Cricket Is Slow-Bowling Its Way Into The Future Due to Climate Change

“Cricket is slow-bowling its way into the future. It has plenty to lose in a warming world. It also has a moral responsibility to act.”

May 17, 2018 (DESPARDES/PKONWEB) — Rain-stopped play or pollution-stopped match is not what you want to see if you’re a cricket fan. Could it become an increasingly common sight?

The answer is yes, not only in the wet-climate oriented UK but in hot, humid and pollution affected countries — they are on the frontline of climate change. Countries most likely to see “cricket change” in not so distant future could very well also be Bangladesh, India, Pakistan, West Indies, Sri Lanka, UAE, etc. — and Australia.

The soggy ICC Cricket World Cup 2011 in Sri Lanka.

A cricket Test match between India and Sri Lanka was repeatedly interrupted in December with claims players were “continuously vomiting” due to hazardous pollution levels in the Indian capital

Commentators said it was the first recorded instance of an international match being halted due to the toxic smog that afflicts much of north India year-round but worsens to hazardous levels during winter months.

“There aren’t too many rules regarding pollution. What we are going to do tomorrow is in the hands of the match referee. They will have meetings tonight to put in some sort of a precedent if it happens like this tomorrow,” the Sri Lanka coach Nic Pothas told reporters after the match.

In the summer of 2012, three of England’s 13 One Day International events were abandoned due to rain, while no result was possible in two of their seven Test matches with West Indies and South Africa.

A report published by Climate Coalition, the UK’s largest climate change action group, in February, has named cricket as the sport that will be hardest hit by climate change in England, stating that “wetter winters and more intense summer downpours are disrupting the game at every level”.

Experts say the less cricket we play, the fewer people will watch it, the less they will come to the ground, the less chance there is for young people to be inspired.

Sri Lanka’s players wear anti-pollution masks during the match in Delhi, December 2017.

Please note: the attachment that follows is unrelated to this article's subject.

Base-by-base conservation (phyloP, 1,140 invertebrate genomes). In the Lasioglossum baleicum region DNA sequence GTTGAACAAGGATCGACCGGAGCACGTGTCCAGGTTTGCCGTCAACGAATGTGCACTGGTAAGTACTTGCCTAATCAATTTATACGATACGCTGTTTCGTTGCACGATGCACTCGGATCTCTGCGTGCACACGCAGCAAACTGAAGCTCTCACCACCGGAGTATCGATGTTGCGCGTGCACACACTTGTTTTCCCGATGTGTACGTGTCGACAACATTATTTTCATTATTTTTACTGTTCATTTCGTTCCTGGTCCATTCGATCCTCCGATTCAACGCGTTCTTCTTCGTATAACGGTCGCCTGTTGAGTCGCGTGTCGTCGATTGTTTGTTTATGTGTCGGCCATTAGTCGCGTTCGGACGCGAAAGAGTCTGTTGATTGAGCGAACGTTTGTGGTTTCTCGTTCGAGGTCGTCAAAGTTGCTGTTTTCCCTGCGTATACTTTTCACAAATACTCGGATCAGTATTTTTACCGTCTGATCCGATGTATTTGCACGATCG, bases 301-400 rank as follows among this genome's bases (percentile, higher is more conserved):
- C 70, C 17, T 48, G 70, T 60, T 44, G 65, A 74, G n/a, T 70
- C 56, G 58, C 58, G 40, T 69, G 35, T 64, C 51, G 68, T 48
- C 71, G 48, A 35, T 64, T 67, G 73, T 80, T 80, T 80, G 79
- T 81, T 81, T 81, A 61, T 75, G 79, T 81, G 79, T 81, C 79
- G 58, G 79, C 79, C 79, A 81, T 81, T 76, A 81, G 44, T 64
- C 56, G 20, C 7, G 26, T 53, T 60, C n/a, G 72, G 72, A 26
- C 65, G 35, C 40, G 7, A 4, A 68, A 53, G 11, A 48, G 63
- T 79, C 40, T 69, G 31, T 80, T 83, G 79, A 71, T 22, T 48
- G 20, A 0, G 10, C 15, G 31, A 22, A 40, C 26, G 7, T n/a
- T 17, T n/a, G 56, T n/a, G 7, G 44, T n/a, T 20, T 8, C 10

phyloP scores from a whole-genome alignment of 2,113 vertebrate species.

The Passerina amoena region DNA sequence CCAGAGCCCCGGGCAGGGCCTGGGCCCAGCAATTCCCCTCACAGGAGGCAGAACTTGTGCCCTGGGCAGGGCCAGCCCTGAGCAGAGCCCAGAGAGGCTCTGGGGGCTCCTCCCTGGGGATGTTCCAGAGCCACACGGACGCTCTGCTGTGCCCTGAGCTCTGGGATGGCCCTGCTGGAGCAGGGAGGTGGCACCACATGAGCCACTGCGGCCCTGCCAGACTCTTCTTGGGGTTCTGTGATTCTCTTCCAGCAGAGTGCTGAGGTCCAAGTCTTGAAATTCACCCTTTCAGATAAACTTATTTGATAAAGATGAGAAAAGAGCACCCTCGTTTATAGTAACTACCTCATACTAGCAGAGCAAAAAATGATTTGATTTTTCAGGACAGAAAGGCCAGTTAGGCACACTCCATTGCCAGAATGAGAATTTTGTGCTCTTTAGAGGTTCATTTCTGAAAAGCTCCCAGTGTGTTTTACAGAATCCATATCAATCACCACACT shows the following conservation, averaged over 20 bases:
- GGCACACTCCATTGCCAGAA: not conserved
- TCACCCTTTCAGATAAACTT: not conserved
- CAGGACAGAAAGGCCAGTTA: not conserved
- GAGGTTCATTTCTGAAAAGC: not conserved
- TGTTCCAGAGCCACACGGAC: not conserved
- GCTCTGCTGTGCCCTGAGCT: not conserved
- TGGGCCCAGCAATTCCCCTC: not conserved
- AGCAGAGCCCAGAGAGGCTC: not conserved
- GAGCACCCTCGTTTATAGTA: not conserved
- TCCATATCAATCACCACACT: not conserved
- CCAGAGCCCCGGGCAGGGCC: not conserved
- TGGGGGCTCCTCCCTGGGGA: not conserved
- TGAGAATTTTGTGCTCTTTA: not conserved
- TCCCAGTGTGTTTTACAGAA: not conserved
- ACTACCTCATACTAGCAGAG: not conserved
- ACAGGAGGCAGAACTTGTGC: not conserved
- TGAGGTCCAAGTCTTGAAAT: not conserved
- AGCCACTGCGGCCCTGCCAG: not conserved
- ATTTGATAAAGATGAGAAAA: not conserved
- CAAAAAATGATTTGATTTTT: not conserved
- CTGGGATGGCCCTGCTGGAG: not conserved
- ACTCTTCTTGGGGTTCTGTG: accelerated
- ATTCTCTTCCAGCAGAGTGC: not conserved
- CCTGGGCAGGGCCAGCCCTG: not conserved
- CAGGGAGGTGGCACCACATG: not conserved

The Glamorgan Head of Operations, Dan Cherry, warns that climate change could “fundamentally change the game”.

In international cricket, 27 percent of England’s home one-day internationals since 2000 have been played with reduced overs because of rain delays. The rate of rain-affected matches has more than doubled since 2011, with five percent of matches abandoned completely.

In 2016 a major match in India had to be moved due to a severe water shortage. And pitches in Bangladesh – a country threatened by intense cyclones, rising sea levels and increasing temperatures – are also feeling the pressure.

Sri Lanka and the West Indies are vulnerable to rising sea levels. And intense droughts, interspersed with periods of equally intense rainfall, are disrupting the game in southern Australia.

In Britain, there is a danger that what are considered to be traditional weather conditions for cricket could disappear within 20 years.

Russell Seymour of the venerable Marylebone Cricket Club (MCC) – one of the oldest cricketing bodies in the world – is the UK’s only cricket sustainability manager, and he is deeply concerned about how the game will cope with changes in climate.

“A match can be changed fundamentally with a simple change in the weather,” says Seymour.

“In the morning, sunny conditions make batting easier, because the bowlers can’t get any movement in the warm, dry air. Cloud cover after lunch increases humidity, and the ball starts to move. After a shower, conditions change again.

“Now imagine what happens with climate change. There will be alterations to soil-moisture levels, and higher temperatures will bring drier air, then drier pitches. This will bring a change to grass germination and growth, which in turn affects the pitch and outfield.”

In other words, the assumptions we make about English cricket, its landscapes and rhythms, will no longer apply. The ball may not move in 2025 the way it did in 1985 or 2005. The old-fashioned English seamer could be on his last legs.

The UK’s weather is likely to become ever more erratic. There are indications that longer, drier summers will be interspersed with more intense downpours.

“There is clear evidence that climate change has had a huge impact on the game in the form of general wet weather and extreme weather events,” says Musson.

92% of us are breathing unsafe air. This map shows just how bad the problem is.

It does seem that the people running the game in UK have taken notice of the problem.

But at an international level, little has been done to mitigate the impact of climate change. The International Cricket Council (ICC) – the game’s governing body – has not commented publicly on climate change or the challenges it presents to the game, nor outlined a grand plan.

The ICC does not set environmental targets for its members and shows little interest in issues such as reducing emissions.

Recent years have seen the popularity of the shorter form of the game increase in UK and elsewhere.

Twenty-over cricket is a massive money spinner and games can be completed in around three hours. There is even a proposal to implement a 100-ball version of the game (i.e. 15 overs plus a 10 ball set-up).

The shorter the game, the less chance of a total washout and hence loss of money.

As Tanya Aldred, co-editor of The Nightwatchman, the Wisden Cricket Quarterly, recently wrote, “Cricket is slow-bowling its way into the future. It has plenty to lose in a warming world. It also has a moral responsibility to act.”

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